The small island would only have been able to support a hermitage
Image: Michael Harpur


Today Chapel Island is part of the National Trust's fully controlled lease area from the Crown Estate Commission. The National Trust formed its Strangford Lough Wildlife Scheme in 1966 in response to the growing demands and pressures made by people on the natural resources of the Lough. It is committed to the protection of the Lough and surrounding area with an overall aim to help care for its wildlife, natural environment and historic interests.


Chapel Island is part of the National Trust's lease area from the Crown Estate
Commission

Image: Michael Harpur


From a boating point of view, this is an interesting anchoring experience. When at low water the vessel will be landlocked for a large amount of time. It is also an area with beautiful scenery with an interesting island to explore.


What facilities are available?
There are no facilities on Chapel and Jackdaw Islands or in the surrounding area.


Any security concerns?
Never a problem known to have occurred at Chapel and Jackdaw Islands.


With thanks to:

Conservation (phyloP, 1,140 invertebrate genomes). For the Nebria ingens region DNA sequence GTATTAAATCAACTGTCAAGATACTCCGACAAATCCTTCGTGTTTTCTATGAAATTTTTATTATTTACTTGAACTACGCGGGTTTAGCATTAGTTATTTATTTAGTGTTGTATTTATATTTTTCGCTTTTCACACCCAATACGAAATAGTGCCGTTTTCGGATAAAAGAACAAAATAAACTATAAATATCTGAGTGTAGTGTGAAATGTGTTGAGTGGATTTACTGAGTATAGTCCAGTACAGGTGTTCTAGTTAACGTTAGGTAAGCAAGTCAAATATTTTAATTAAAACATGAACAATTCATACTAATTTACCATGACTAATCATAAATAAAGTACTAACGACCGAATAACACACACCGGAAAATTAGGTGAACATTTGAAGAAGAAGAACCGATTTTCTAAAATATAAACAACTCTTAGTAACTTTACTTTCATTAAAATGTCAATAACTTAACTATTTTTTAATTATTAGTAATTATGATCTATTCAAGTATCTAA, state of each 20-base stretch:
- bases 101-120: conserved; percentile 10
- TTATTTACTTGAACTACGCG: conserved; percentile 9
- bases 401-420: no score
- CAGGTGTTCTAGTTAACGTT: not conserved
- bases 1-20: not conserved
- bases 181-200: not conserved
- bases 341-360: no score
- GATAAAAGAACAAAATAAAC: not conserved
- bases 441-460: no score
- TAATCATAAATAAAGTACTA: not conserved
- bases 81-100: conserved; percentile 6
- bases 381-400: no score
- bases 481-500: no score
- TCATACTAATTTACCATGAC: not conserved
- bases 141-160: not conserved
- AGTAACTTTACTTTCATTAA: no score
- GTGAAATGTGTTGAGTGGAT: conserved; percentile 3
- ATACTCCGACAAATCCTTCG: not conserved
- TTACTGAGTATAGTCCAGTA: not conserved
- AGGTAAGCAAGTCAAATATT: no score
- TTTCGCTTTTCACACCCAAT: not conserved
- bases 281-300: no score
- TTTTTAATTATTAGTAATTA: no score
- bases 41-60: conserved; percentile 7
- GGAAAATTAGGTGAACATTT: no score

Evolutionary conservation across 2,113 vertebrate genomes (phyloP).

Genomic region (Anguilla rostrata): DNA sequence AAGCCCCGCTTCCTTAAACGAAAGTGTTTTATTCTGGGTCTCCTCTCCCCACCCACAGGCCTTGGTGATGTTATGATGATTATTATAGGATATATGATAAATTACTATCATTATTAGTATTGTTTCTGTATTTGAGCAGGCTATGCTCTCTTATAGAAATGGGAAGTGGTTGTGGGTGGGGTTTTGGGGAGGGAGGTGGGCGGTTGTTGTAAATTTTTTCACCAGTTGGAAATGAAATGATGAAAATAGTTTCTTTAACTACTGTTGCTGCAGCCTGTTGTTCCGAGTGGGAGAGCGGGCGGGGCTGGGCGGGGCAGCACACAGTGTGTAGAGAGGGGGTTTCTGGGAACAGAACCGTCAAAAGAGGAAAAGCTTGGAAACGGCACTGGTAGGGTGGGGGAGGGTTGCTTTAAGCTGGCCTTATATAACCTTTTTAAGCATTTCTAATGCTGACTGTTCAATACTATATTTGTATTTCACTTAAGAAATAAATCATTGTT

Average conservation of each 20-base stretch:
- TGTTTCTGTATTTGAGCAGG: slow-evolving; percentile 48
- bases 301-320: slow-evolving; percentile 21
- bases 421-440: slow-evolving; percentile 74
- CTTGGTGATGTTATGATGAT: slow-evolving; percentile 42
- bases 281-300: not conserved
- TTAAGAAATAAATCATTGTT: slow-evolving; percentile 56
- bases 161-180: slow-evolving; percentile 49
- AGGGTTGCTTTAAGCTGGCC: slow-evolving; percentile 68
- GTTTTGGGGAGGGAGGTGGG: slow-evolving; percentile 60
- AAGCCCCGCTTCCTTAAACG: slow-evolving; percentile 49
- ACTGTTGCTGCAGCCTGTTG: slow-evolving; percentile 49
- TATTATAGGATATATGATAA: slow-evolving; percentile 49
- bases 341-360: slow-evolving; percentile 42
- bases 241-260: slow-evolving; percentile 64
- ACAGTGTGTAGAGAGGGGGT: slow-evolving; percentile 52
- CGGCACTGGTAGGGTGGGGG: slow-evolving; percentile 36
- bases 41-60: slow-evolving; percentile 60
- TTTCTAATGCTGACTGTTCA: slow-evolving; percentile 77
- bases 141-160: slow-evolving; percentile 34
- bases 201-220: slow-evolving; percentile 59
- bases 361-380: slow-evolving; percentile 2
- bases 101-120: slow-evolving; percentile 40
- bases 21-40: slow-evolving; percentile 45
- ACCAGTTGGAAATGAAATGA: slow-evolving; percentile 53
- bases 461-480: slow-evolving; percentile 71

Brian Crawford, local Strangford Lough boatman of many decades. eOceanic would like to thank Quoile Yacht Club External link for hosting our survey boat during the survey of Strangford Lough.



About Chapel Island

Chapel Island is of two Chapel Islands within Strangford Lough. The other is the more famous and larger of the uninhabited islands situated in the north end of Strangford Lough, about 700 metres off the west coast of the Ards Peninsula and 1.5 km west of the town of Greyabbey. This however was originally recorded in the 1656-1658 Down Survey of Ireland as Church Island only becoming Chapel Island in the 1835 Ordnance Survey 1st Edition. It acquired its name on account of the ruined early Christian/Medieval chapel, once attached to Movilla monastery of which today there are scant remains today.


The northwest end of the island provides a spectacular view out over the Lough
Image: Michael Harpur


Likewise, this must have been the case for this southern namesake island 8 miles south of it. But there are no traces of any chapel on this small island and any chapel could only have been a hermitage that monks would go to for meditation and seclusion. Such a hermitage would have been sustained by fish traps and shellfish and with some means of trapping freshwater to enable some short-term self-sufficiency.


The small island would only have been able to support a hermitage
Image: Michael Harpur


Today Chapel Island is part of the National Trust's fully controlled lease area from the Crown Estate Commission. The National Trust formed its Strangford Lough Wildlife Scheme in 1966 in response to the growing demands and pressures made by people on the natural resources of the Lough. It is committed to the protection of the Lough and surrounding area with an overall aim to help care for its wildlife, natural environment and historic interests.